How Many Servings of Grain Should You Eat?

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Do you know how many grain-based foods you should eat? If you ask different people, you will get different advice. Plus, there are different types of grain-based foods to choose from and not all of them provided the same nutritional value.

When considering your total servings of grains per day, you should take into account not only how much you eat, but also the type of foods that you consume.

What Are Grains?

A grain in its whole form includes three parts: the bran, germ, and endosperm.

The bran is the outer shell of the kernel. It protects the kernel from sunlight, pests, water, and disease. This part is edible and provides contains important antioxidants, B vitamins, and fiber.

The germ is the tiny inner seed or embryo that provides B vitamins, some protein, minerals, and healthy fats. This seed can spout into a new plant.

The endosperm provides a food supply to the germ and makes up the largest part of the kernel. It contains starchy carbohydrates, proteins and small amounts of vitamins and minerals.

Common grains include oatmeal, white rice, brown rice, popcorn, barley, buckwheat, and, of course, wheat.

Grain-based foods may include cereals, bread products, crackers, cakes, bagels, tortillas, and grits. Grain-based foods include anything from wheat, rice, oats, cornmeal, barley or another cereal grain.

Grain and grain-based foods are generally considered carbs, although most of them provide some carbohydrates, some fat, and some protein.

Whole Grains vs. Refined Grains

There are two primary types of grain foods: whole grain foods and refined grains. The foods that you buy will fall into one of these two categories.

Whole Grain Foods

  • Whole Wheat Flour

  • Brown Rice

  • Whole wheat pasta

  • Popcorn

  • Breads and other products made from whole grains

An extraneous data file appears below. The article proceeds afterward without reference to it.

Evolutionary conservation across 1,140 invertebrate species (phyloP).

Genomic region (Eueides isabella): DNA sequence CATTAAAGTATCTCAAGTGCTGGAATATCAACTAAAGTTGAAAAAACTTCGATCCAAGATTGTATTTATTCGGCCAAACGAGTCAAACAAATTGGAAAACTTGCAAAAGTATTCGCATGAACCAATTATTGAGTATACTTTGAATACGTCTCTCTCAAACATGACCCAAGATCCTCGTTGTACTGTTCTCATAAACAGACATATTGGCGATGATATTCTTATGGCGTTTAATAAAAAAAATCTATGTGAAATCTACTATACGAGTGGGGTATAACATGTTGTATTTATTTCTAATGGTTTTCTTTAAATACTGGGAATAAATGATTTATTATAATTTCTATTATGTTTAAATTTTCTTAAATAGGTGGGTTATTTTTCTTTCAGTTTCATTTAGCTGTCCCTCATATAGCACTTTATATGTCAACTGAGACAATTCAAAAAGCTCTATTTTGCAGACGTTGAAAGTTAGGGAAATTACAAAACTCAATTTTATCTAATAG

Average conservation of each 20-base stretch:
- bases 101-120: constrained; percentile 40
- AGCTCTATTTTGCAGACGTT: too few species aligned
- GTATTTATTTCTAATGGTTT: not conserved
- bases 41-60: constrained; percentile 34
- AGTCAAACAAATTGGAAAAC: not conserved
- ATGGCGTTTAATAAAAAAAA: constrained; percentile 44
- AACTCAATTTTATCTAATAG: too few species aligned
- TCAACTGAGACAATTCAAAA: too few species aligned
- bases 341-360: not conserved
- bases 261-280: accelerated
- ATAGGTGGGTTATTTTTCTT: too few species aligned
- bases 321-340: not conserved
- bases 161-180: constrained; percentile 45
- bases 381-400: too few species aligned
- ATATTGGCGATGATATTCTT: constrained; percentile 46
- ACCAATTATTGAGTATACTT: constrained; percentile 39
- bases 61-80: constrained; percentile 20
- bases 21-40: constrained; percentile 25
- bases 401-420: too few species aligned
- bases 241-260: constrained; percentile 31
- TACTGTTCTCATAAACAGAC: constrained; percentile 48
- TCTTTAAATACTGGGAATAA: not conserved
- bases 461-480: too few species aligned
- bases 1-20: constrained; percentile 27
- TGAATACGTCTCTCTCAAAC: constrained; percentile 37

Refined Grain Foods

  • White bread

  • White rice

  • Corn flakes and other cereals

  • Cookies, cakes, muffins made with white flour

  • Enriched pasta

Whole Grain Foods

All grains start out as whole grains. When the grain stays intact during the food manufacturing process, the resulting food is considered to be a whole grain food. Therefore, whole grain foods include an intact bran, germ, and endosperm.

Common whole grain foods include whole wheat bread products (made with whole-wheat flour), bulgur (cracked wheat), oatmeal, whole cornmeal, and brown rice.

Whole grains provide several nutritional benefits including dietary fiber, iron, and many B vitamins.

Research has shown that consumption of whole grains is associated with several health benefits including lower risk of disease and mortality. Studies have also shown that increased whole grain consumption is linked to reduced body weight and systemic low-grade inflammation.

Whole grains include the bran, germ, and endosperm intact. They provide fiber, protein and some B vitamins.

Refined Grain Foods

Refined grains are those that have been processed or milled to remove the bulky bran and germ. The result is a food that has a finer texture that is more appealing to many consumers. These foods generally last longer, as well.

However, the milling process removes the part of the kernel that provides dietary fiber, iron, and B vitamins. Some refined grains become enriched.

Enriched grains are those that have had some, but not all, nutrients added back in after processing. Generally, B vitamins, including thiamin, riboflavin, niacin, folic acid, and iron are put back into the food. However, fiber is not added back to enriched grains so that they maintain a fine texture.

Examples of refined and enriched grains include white flour and foods made from white flour such as white bread, cookies, cakes, and muffins, de-germed cornmeal, and white rice. 

Refined grain products that have had nutrients added back in will have the word "enriched" on the label. You may see "enriched flour" included in the ingredients.

Refined and enriched grain products provide the body with quick energy as they are broken down more quickly than whole grains in the body.

Refined grains have had the bran and germ removed during processing. Enriched grains are those that have had some (but not all) nutrients added back in after processing. Refined grains provide the body with quick energy.

Servings of Grains

The number of grains and grain foods that you should consume depends on several factors including your age, gender, and activity level. The USDA provides specific guidelines: